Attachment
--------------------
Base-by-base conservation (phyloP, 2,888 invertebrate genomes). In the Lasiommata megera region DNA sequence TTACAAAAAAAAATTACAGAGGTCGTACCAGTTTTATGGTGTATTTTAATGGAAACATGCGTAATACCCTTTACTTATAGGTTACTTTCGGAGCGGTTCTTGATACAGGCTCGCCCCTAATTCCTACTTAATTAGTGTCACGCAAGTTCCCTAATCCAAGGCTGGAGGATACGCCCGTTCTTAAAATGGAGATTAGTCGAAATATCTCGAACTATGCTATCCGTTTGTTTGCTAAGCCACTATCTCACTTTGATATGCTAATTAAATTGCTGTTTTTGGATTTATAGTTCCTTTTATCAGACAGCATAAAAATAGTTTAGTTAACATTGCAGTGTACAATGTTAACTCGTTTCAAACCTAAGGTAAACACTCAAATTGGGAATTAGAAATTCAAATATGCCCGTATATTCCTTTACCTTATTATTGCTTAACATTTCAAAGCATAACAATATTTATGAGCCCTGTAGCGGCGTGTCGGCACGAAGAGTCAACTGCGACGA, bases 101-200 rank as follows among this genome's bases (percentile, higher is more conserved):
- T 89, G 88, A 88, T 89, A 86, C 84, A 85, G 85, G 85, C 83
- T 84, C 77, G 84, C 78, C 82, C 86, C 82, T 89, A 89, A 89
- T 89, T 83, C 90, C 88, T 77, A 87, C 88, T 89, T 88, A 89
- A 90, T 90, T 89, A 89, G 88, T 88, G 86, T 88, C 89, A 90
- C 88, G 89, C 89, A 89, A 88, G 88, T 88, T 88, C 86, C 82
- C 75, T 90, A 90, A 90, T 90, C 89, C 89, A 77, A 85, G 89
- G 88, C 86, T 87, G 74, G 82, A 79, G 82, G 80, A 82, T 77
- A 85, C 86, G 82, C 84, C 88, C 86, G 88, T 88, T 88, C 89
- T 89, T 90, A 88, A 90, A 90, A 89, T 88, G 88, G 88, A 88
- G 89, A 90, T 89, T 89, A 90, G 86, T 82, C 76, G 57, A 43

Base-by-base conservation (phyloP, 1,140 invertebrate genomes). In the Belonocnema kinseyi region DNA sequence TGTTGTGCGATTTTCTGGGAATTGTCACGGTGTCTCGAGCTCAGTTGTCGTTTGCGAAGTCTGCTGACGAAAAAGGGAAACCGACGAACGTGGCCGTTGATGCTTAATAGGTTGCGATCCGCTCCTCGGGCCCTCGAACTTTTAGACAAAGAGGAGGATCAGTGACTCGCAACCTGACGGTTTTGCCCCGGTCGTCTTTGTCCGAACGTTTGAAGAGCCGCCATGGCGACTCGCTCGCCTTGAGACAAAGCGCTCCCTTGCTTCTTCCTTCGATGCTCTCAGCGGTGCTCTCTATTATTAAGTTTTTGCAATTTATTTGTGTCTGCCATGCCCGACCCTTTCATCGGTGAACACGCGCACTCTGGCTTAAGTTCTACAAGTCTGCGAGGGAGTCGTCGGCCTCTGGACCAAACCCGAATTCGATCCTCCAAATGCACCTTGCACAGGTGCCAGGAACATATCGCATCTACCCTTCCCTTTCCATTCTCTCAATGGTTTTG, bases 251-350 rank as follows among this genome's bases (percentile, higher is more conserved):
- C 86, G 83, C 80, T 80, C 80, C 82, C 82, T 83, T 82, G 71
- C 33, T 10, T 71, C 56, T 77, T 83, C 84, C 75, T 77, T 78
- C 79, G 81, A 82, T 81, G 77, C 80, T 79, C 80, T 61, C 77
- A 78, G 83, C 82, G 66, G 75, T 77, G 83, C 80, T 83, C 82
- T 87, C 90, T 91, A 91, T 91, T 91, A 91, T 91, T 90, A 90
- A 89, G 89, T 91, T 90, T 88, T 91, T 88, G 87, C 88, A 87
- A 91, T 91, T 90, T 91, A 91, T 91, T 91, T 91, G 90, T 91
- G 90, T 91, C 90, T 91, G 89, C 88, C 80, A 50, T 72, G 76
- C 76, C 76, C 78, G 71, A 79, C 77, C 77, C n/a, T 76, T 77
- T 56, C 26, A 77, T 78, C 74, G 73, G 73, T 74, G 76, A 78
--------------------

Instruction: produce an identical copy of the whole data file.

Base-by-base conservation (phyloP, 2,888 invertebrate genomes). In the Lasiommata megera region DNA sequence TTACAAAAAAAAATTACAGAGGTCGTACCAGTTTTATGGTGTATTTTAATGGAAACATGCGTAATACCCTTTACTTATAGGTTACTTTCGGAGCGGTTCTTGATACAGGCTCGCCCCTAATTCCTACTTAATTAGTGTCACGCAAGTTCCCTAATCCAAGGCTGGAGGATACGCCCGTTCTTAAAATGGAGATTAGTCGAAATATCTCGAACTATGCTATCCGTTTGTTTGCTAAGCCACTATCTCACTTTGATATGCTAATTAAATTGCTGTTTTTGGATTTATAGTTCCTTTTATCAGACAGCATAAAAATAGTTTAGTTAACATTGCAGTGTACAATGTTAACTCGTTTCAAACCTAAGGTAAACACTCAAATTGGGAATTAGAAATTCAAATATGCCCGTATATTCCTTTACCTTATTATTGCTTAACATTTCAAAGCATAACAATATTTATGAGCCCTGTAGCGGCGTGTCGGCACGAAGAGTCAACTGCGACGA, bases 101-200 rank as follows among this genome's bases (percentile, higher is more conserved):
- T 89, G 88, A 88, T 89, A 86, C 84, A 85, G 85, G 85, C 83
- T 84, C 77, G 84, C 78, C 82, C 86, C 82, T 89, A 89, A 89
- T 89, T 83, C 90, C 88, T 77, A 87, C 88, T 89, T 88, A 89
- A 90, T 90, T 89, A 89, G 88, T 88, G 86, T 88, C 89, A 90
- C 88, G 89, C 89, A 89, A 88, G 88, T 88, T 88, C 86, C 82
- C 75, T 90, A 90, A 90, T 90, C 89, C 89, A 77, A 85, G 89
- G 88, C 86, T 87, G 74, G 82, A 79, G 82, G 80, A 82, T 77
- A 85, C 86, G 82, C 84, C 88, C 86, G 88, T 88, T 88, C 89
- T 89, T 90, A 88, A 90, A 90, A 89, T 88, G 88, G 88, A 88
- G 89, A 90, T 89, T 89, A 90, G 86, T 82, C 76, G 57, A 43

Base-by-base conservation (phyloP, 1,140 invertebrate genomes). In the Belonocnema kinseyi region DNA sequence TGTTGTGCGATTTTCTGGGAATTGTCACGGTGTCTCGAGCTCAGTTGTCGTTTGCGAAGTCTGCTGACGAAAAAGGGAAACCGACGAACGTGGCCGTTGATGCTTAATAGGTTGCGATCCGCTCCTCGGGCCCTCGAACTTTTAGACAAAGAGGAGGATCAGTGACTCGCAACCTGACGGTTTTGCCCCGGTCGTCTTTGTCCGAACGTTTGAAGAGCCGCCATGGCGACTCGCTCGCCTTGAGACAAAGCGCTCCCTTGCTTCTTCCTTCGATGCTCTCAGCGGTGCTCTCTATTATTAAGTTTTTGCAATTTATTTGTGTCTGCCATGCCCGACCCTTTCATCGGTGAACACGCGCACTCTGGCTTAAGTTCTACAAGTCTGCGAGGGAGTCGTCGGCCTCTGGACCAAACCCGAATTCGATCCTCCAAATGCACCTTGCACAGGTGCCAGGAACATATCGCATCTACCCTTCCCTTTCCATTCTCTCAATGGTTTTG, bases 251-350 rank as follows among this genome's bases (percentile, higher is more conserved):
- C 86, G 83, C 80, T 80, C 80, C 82, C 82, T 83, T 82, G 71
- C 33, T 10, T 71, C 56, T 77, T 83, C 84, C 75, T 77, T 78
- C 79, G 81, A 82, T 81, G 77, C 80, T 79, C 80, T 61, C 77
- A 78, G 83, C 82, G 66, G 75, T 77, G 83, C 80, T 83, C 82
- T 87, C 90, T 91, A 91, T 91, T 91, A 91, T 91, T 90, A 90
- A 89, G 89, T 91, T 90, T 88, T 91, T 88, G 87, C 88, A 87
- A 91, T 91, T 90, T 91, A 91, T 91, T 91, T 91, G 90, T 91
- G 90, T 91, C 90, T 91, G 89, C 88, C 80, A 50, T 72, G 76
- C 76, C 76, C 78, G 71, A 79, C 77, C 77, C n/a, T 76, T 77
- T 56, C 26, A 77, T 78, C 74, G 73, G 73, T 74, G 76, A 78